For a peaceful, credible poll in Anambra

Tomorrow , Saturday, November 18, the 2.2 million registered voters in Anambra State will file out to elect a new governor for the state. The nation has looked forward to this election for several reasons. It is probably the most keenly contested gubernatorial election in Nigeria, with 37 registered political parties fielding candidates. Secondly, the nation sees this election as a dress rehearsal for the 2019 general elections. In other words, the performance of the Independent National Electoral Commission (INEC) in the election will indicate its level of preparedness for 2019. Only an exceptional performance in tomorrow’s election can boost the confidence of Nigerians in the ability of INEC to properly conduct the impending general election.
We are, however, encouraged by the fact that the INEC chairman, Prof. Mahmood Yakubu, has shown himself to be a credible and fair umpire, as demonstrated in the agency’s handling of the Osun and Bayelsa states by-elections. We hope he will continue on that path and ensure a credible exercise tomorrow.
It is important for the electoral agency to note certain things. One of these is that elections often fail because of the failure to ensure the most elementary things, such as the number and distribution of electoral officials. We urge the electoral agency to review the report of its experience in 2013. It should not repeat the errors and tardiness in the distribution of electoral materials, and the late commencement of accreditation and voting, particularly in Idemili North, Idemili South and Ogbaru Local Government Areas.
Every effort should be made to ensure that the election is trouble-free, and conducted as scheduled. Troublemakers should know that Section 131 of the 2010 Electoral Act, as amended by the 2011 Electoral Act, prescribes stiff punishment – a fine of N1 million or six months imprisonment or both – for offenders who may wish to disrupt the poll in any way. Again, the Constitution does not envisage a power vacuum, so the election must hold. Any action taken to prevent the election from holding puts Anambra State at risk of being placed in a state of emergency, with all the imponderable consequences that this entails.
The political campaigns have lived up to expectation in terms of competitiveness and have so far witnessed no violence. For these, all the political parties deserve commendation. As the campaigns are rounded off today, we expect greater discretion, moderation in rhetoric and unimpeachable conduct. Anambra has had a poor reputation for the integrity of its politics and the self-control of its politicians. We hope the markers set down four years ago, which led to a peaceful election and transition, are maintained in this election cycle.
The security services are promising a smooth operation in Anambra State with an armada of 27,000 policemen, 300 motor vehicles, three helicopters and 15 gunboats. The Nigerian Security and Civil Defence Corps (NSCDC) has also mobilised 15,000 members. Although the security authorities began rather badly with the embarrassing Police withdrawal of the security detail of the incumbent governor, we feel reassured with the positive response of not only the National Assembly but also the Presidency, through which Governor Willy Obiano’s security detail was promptly restored. It is a matter of regret that after 17 years of democratic rule, a governor could willfully be stripped of his security detail, with the flippant explanation that “his ADC will be returned to him early Sunday morning after the governorship election on Saturday, November 18.”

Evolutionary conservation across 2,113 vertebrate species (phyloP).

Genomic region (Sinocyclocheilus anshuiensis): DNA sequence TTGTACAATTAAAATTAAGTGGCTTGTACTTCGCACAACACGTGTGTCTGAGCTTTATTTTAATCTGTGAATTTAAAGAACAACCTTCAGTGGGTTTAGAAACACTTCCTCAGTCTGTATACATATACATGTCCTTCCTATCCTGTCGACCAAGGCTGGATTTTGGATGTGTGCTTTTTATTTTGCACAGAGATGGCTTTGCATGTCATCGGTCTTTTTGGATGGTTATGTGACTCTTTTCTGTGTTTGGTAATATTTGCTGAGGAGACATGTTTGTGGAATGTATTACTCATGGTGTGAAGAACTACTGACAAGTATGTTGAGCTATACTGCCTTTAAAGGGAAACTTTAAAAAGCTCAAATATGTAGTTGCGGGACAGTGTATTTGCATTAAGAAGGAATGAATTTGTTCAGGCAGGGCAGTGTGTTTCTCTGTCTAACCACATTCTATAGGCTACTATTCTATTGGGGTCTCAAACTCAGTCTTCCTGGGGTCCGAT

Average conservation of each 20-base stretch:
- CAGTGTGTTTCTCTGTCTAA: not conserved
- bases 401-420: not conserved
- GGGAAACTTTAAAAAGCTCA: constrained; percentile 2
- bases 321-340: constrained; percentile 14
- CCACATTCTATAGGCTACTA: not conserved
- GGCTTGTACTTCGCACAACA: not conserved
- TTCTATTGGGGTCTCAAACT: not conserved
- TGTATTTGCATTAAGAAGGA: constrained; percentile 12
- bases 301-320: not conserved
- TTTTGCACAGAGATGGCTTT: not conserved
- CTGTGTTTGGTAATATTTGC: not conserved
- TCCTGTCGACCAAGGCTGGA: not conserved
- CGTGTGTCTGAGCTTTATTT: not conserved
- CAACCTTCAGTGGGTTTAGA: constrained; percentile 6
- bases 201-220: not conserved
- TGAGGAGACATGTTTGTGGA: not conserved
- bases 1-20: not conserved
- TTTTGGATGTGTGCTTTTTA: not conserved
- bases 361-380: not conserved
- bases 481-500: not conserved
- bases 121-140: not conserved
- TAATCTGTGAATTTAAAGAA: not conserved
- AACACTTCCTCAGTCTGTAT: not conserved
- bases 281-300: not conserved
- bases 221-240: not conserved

We expect the police to live above board tomorrow. We also hope that soldiers will be kept out of sight during the election as their presence under any guise would likely heighten voter apathy in a population that already views the military with a great deal of alarm.
The idea of quarantining the state and blockading inter-state highways thereby preventing other Nigerians who have no business with the election from going to their destinations is primitive, counter-productive and nothing short of the typical penchant of Nigerian security services personnel for inflicting pain on other Nigerians for no just cause. There is absolutely no reason why travelers should not use the express roads that run through Anambra State to go to their different destinations, when they do not interfere with the elections.
On the whole, we expect a free, fair and credible election. The INEC and the security agencies must conduct themselves in the manner of patriotic and neutral umpires. All stakeholders in the election should be law abiding. The collation and announcement of the results should be trouble-free and fair to all the contestants. We expect the election to be a celebration of democracy and a reflection of the will of the people of Anambra State in the choice of their governor.